Truth: No Indian Made Foreign Liquor is made from grains unlike their foreign counterparts.
Indian Made Foreign Liquor, often abbreviated IMFL, is a term used to denote western-style hard liquors such as whisky, rum, vodka, etc., which are manufactured in India. It is used to differentiate them from indigenous recipes such as fenny, toddy, and arrack, which are collectively called country liquor.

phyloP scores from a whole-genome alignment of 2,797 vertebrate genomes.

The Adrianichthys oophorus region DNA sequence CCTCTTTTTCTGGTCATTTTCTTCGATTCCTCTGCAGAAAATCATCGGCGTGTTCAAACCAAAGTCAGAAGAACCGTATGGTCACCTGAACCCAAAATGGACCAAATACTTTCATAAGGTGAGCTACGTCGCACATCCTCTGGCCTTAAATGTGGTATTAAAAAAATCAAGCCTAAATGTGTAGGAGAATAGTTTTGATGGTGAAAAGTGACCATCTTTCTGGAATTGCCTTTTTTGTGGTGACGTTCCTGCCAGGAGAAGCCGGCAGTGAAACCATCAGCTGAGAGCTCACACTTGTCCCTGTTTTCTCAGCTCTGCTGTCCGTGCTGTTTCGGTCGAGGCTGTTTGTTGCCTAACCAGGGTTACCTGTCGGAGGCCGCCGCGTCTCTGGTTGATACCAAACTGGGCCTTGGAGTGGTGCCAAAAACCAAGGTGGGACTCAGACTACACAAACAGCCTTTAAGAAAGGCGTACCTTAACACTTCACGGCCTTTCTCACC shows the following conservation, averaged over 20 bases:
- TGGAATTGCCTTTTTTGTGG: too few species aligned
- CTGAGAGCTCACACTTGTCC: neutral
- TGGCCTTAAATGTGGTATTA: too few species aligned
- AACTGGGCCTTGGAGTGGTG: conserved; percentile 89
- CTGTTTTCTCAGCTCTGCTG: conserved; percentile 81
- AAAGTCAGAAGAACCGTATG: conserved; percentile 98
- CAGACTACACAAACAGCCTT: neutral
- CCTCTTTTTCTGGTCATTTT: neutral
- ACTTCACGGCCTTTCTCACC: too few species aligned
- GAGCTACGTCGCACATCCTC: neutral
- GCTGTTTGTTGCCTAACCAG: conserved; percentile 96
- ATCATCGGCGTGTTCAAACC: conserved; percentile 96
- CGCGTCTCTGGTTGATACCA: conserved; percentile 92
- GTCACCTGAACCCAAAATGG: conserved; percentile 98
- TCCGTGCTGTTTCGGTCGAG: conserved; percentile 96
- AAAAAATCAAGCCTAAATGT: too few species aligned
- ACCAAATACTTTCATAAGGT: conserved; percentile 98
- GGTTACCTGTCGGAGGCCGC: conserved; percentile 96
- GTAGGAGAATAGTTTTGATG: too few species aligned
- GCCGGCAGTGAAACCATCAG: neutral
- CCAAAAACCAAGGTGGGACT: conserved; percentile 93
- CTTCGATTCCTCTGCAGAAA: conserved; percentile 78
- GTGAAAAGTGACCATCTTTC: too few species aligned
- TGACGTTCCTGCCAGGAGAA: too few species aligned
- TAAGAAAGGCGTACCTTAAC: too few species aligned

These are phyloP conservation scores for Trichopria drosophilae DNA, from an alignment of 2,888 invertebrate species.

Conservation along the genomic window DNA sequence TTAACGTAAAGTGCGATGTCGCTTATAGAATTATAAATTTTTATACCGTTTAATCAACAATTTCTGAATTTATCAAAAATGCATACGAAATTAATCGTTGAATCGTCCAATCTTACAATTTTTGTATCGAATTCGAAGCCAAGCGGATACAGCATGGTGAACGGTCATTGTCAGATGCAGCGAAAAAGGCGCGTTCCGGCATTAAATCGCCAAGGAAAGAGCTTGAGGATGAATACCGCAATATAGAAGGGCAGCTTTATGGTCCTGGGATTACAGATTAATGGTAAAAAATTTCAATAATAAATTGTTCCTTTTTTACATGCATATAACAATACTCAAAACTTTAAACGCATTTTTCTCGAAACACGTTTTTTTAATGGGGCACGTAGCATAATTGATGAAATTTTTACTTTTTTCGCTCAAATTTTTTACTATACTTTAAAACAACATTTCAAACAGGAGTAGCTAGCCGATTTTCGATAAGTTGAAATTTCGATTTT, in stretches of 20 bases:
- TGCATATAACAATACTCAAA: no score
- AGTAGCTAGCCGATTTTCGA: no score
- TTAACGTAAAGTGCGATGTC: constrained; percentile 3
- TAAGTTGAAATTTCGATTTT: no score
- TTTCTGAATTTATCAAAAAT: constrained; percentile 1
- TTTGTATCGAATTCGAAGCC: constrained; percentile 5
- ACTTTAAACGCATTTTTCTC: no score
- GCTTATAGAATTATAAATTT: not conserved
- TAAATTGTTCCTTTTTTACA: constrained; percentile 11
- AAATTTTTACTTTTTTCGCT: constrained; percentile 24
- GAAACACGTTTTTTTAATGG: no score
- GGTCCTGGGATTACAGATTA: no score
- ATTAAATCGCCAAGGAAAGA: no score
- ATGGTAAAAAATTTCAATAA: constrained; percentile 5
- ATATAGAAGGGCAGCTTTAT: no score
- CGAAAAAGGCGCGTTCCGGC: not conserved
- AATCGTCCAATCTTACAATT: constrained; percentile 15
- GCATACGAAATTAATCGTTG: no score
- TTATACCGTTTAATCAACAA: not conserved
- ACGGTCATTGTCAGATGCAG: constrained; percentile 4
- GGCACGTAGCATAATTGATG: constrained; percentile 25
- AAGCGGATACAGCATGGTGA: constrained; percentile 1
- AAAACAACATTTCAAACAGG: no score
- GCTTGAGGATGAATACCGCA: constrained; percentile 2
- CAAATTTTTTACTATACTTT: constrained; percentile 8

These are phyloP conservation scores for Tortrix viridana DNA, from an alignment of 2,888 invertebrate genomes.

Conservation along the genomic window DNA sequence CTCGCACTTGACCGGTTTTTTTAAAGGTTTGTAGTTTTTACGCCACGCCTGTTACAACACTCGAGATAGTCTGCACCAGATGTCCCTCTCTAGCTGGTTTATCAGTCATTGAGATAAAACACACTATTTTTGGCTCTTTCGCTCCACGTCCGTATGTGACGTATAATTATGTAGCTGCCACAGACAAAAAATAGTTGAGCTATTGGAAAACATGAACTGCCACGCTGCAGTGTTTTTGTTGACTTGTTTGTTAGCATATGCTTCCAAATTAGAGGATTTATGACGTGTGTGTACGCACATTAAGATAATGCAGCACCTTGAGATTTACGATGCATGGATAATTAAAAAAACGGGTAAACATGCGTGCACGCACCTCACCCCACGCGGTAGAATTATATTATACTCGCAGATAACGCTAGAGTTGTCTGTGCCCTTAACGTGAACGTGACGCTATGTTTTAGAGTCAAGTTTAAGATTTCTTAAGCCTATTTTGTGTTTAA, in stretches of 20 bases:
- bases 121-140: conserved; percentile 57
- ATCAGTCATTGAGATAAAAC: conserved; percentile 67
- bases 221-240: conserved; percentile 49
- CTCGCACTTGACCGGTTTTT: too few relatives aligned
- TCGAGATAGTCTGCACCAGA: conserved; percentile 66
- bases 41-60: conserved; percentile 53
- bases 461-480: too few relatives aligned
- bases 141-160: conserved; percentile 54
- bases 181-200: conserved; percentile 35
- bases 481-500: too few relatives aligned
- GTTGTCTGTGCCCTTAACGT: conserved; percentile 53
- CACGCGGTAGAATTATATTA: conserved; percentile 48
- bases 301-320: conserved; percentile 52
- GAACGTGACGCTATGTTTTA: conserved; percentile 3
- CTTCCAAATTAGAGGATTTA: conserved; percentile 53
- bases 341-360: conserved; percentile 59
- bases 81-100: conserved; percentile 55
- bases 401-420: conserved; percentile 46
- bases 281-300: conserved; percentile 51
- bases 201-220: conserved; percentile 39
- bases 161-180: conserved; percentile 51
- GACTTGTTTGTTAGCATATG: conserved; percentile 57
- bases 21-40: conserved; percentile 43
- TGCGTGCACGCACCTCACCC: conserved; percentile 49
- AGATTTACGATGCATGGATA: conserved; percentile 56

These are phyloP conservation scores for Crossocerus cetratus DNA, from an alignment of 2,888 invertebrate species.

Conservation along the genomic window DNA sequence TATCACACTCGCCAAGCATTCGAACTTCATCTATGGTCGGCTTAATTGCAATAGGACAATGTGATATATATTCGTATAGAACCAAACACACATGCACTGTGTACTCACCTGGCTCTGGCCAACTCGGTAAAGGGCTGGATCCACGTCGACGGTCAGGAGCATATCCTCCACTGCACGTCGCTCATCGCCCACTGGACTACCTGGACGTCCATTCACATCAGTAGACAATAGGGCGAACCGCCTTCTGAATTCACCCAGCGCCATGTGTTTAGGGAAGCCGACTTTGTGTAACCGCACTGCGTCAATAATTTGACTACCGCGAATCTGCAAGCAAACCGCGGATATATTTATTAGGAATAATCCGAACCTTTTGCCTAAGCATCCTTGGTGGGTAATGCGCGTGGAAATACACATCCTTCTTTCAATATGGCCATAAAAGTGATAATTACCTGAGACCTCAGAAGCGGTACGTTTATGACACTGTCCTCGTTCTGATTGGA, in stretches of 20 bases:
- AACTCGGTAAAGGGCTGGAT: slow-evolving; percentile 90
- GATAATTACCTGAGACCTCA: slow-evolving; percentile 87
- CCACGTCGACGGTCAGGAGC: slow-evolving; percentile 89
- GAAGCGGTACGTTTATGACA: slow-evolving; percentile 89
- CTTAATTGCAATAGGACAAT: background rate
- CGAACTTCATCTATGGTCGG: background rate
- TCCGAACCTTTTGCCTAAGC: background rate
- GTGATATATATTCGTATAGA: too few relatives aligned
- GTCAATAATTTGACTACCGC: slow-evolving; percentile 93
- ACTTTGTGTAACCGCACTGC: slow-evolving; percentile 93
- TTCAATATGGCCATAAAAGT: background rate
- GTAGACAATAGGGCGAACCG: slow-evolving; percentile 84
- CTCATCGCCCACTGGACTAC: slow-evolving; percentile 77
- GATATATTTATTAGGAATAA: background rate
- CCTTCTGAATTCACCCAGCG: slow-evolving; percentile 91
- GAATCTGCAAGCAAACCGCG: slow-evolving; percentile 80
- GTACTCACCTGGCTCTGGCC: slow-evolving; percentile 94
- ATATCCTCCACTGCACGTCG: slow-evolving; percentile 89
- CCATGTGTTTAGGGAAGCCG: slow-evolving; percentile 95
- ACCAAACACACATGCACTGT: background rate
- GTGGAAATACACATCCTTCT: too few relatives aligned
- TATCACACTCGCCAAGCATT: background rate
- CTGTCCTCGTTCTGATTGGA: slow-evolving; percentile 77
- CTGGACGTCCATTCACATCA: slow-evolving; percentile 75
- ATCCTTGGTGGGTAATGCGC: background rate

A common characteristic of many IMFLs, distinct from spirits elsewhere in the world, is that irrespective of the final product the starting ingredient is a neutral spirit distilled from molasses, a byproduct of the sugar industry. For example, whereas a whisky in most countries would be distilled from grain, Indian whisky is made by adding whisky-like flavoring and coloring to neutral spirit obtained from molasses. The same applies to other IMFL spirits, like rum or vodka.